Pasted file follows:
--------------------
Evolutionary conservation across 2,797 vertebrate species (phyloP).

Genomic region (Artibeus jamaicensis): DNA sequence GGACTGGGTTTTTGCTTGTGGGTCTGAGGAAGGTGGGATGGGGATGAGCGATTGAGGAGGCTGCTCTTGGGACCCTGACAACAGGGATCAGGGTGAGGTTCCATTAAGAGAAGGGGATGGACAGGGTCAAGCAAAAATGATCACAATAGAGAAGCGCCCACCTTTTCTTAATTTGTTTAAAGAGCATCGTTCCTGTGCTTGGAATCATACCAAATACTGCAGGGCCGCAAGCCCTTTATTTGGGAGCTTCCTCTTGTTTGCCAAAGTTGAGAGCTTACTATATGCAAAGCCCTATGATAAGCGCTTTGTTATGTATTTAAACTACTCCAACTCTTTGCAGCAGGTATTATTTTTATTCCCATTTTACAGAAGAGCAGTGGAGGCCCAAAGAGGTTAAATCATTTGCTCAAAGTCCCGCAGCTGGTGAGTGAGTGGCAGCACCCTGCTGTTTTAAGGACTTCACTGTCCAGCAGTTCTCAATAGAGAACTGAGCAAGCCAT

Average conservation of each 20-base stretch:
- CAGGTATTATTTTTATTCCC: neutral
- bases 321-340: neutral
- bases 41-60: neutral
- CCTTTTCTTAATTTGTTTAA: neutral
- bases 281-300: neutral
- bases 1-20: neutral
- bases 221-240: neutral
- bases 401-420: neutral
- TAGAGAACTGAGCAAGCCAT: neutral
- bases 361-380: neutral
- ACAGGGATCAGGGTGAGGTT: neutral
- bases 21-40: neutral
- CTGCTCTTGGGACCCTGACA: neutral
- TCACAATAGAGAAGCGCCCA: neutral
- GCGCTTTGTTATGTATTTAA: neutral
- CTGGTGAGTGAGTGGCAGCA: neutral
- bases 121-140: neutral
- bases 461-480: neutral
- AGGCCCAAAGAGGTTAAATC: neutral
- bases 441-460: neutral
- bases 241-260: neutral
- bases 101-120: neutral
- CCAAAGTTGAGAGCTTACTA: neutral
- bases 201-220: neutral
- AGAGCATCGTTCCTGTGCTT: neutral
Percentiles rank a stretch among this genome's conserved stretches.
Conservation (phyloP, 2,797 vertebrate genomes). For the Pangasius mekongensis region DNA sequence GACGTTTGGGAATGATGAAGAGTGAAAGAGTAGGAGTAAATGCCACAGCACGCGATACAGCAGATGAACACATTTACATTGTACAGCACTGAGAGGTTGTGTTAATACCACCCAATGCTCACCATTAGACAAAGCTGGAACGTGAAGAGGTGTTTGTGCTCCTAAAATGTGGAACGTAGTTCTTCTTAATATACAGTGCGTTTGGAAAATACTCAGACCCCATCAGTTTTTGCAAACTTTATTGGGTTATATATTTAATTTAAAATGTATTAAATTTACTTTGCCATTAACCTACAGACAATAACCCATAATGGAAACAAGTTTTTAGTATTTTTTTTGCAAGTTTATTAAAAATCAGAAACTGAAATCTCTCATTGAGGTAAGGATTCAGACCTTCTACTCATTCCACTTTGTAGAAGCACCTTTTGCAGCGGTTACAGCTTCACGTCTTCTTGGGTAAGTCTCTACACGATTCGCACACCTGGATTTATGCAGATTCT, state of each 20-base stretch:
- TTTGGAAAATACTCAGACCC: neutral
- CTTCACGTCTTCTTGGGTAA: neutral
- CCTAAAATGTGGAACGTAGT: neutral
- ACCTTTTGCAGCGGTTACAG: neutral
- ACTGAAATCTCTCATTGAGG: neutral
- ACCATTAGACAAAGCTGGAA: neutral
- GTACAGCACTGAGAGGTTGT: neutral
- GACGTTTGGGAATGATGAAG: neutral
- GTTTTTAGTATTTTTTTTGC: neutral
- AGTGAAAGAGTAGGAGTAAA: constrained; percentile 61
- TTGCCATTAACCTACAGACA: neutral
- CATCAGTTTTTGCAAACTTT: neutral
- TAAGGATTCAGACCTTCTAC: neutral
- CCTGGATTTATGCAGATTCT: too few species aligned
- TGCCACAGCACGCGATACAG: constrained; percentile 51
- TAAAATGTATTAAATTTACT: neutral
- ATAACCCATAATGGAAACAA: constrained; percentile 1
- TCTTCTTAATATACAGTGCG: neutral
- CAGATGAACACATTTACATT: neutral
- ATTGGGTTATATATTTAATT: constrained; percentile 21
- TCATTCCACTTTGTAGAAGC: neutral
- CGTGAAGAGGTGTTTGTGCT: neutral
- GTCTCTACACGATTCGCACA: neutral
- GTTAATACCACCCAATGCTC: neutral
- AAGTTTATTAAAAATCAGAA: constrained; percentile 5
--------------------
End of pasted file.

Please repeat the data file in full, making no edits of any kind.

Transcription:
Evolutionary conservation across 2,797 vertebrate species (phyloP).

Genomic region (Artibeus jamaicensis): DNA sequence GGACTGGGTTTTTGCTTGTGGGTCTGAGGAAGGTGGGATGGGGATGAGCGATTGAGGAGGCTGCTCTTGGGACCCTGACAACAGGGATCAGGGTGAGGTTCCATTAAGAGAAGGGGATGGACAGGGTCAAGCAAAAATGATCACAATAGAGAAGCGCCCACCTTTTCTTAATTTGTTTAAAGAGCATCGTTCCTGTGCTTGGAATCATACCAAATACTGCAGGGCCGCAAGCCCTTTATTTGGGAGCTTCCTCTTGTTTGCCAAAGTTGAGAGCTTACTATATGCAAAGCCCTATGATAAGCGCTTTGTTATGTATTTAAACTACTCCAACTCTTTGCAGCAGGTATTATTTTTATTCCCATTTTACAGAAGAGCAGTGGAGGCCCAAAGAGGTTAAATCATTTGCTCAAAGTCCCGCAGCTGGTGAGTGAGTGGCAGCACCCTGCTGTTTTAAGGACTTCACTGTCCAGCAGTTCTCAATAGAGAACTGAGCAAGCCAT

Average conservation of each 20-base stretch:
- CAGGTATTATTTTTATTCCC: neutral
- bases 321-340: neutral
- bases 41-60: neutral
- CCTTTTCTTAATTTGTTTAA: neutral
- bases 281-300: neutral
- bases 1-20: neutral
- bases 221-240: neutral
- bases 401-420: neutral
- TAGAGAACTGAGCAAGCCAT: neutral
- bases 361-380: neutral
- ACAGGGATCAGGGTGAGGTT: neutral
- bases 21-40: neutral
- CTGCTCTTGGGACCCTGACA: neutral
- TCACAATAGAGAAGCGCCCA: neutral
- GCGCTTTGTTATGTATTTAA: neutral
- CTGGTGAGTGAGTGGCAGCA: neutral
- bases 121-140: neutral
- bases 461-480: neutral
- AGGCCCAAAGAGGTTAAATC: neutral
- bases 441-460: neutral
- bases 241-260: neutral
- bases 101-120: neutral
- CCAAAGTTGAGAGCTTACTA: neutral
- bases 201-220: neutral
- AGAGCATCGTTCCTGTGCTT: neutral
Percentiles rank a stretch among this genome's conserved stretches.
Conservation (phyloP, 2,797 vertebrate genomes). For the Pangasius mekongensis region DNA sequence GACGTTTGGGAATGATGAAGAGTGAAAGAGTAGGAGTAAATGCCACAGCACGCGATACAGCAGATGAACACATTTACATTGTACAGCACTGAGAGGTTGTGTTAATACCACCCAATGCTCACCATTAGACAAAGCTGGAACGTGAAGAGGTGTTTGTGCTCCTAAAATGTGGAACGTAGTTCTTCTTAATATACAGTGCGTTTGGAAAATACTCAGACCCCATCAGTTTTTGCAAACTTTATTGGGTTATATATTTAATTTAAAATGTATTAAATTTACTTTGCCATTAACCTACAGACAATAACCCATAATGGAAACAAGTTTTTAGTATTTTTTTTGCAAGTTTATTAAAAATCAGAAACTGAAATCTCTCATTGAGGTAAGGATTCAGACCTTCTACTCATTCCACTTTGTAGAAGCACCTTTTGCAGCGGTTACAGCTTCACGTCTTCTTGGGTAAGTCTCTACACGATTCGCACACCTGGATTTATGCAGATTCT, state of each 20-base stretch:
- TTTGGAAAATACTCAGACCC: neutral
- CTTCACGTCTTCTTGGGTAA: neutral
- CCTAAAATGTGGAACGTAGT: neutral
- ACCTTTTGCAGCGGTTACAG: neutral
- ACTGAAATCTCTCATTGAGG: neutral
- ACCATTAGACAAAGCTGGAA: neutral
- GTACAGCACTGAGAGGTTGT: neutral
- GACGTTTGGGAATGATGAAG: neutral
- GTTTTTAGTATTTTTTTTGC: neutral
- AGTGAAAGAGTAGGAGTAAA: constrained; percentile 61
- TTGCCATTAACCTACAGACA: neutral
- CATCAGTTTTTGCAAACTTT: neutral
- TAAGGATTCAGACCTTCTAC: neutral
- CCTGGATTTATGCAGATTCT: too few species aligned
- TGCCACAGCACGCGATACAG: constrained; percentile 51
- TAAAATGTATTAAATTTACT: neutral
- ATAACCCATAATGGAAACAA: constrained; percentile 1
- TCTTCTTAATATACAGTGCG: neutral
- CAGATGAACACATTTACATT: neutral
- ATTGGGTTATATATTTAATT: constrained; percentile 21
- TCATTCCACTTTGTAGAAGC: neutral
- CGTGAAGAGGTGTTTGTGCT: neutral
- GTCTCTACACGATTCGCACA: neutral
- GTTAATACCACCCAATGCTC: neutral
- AAGTTTATTAAAAATCAGAA: constrained; percentile 5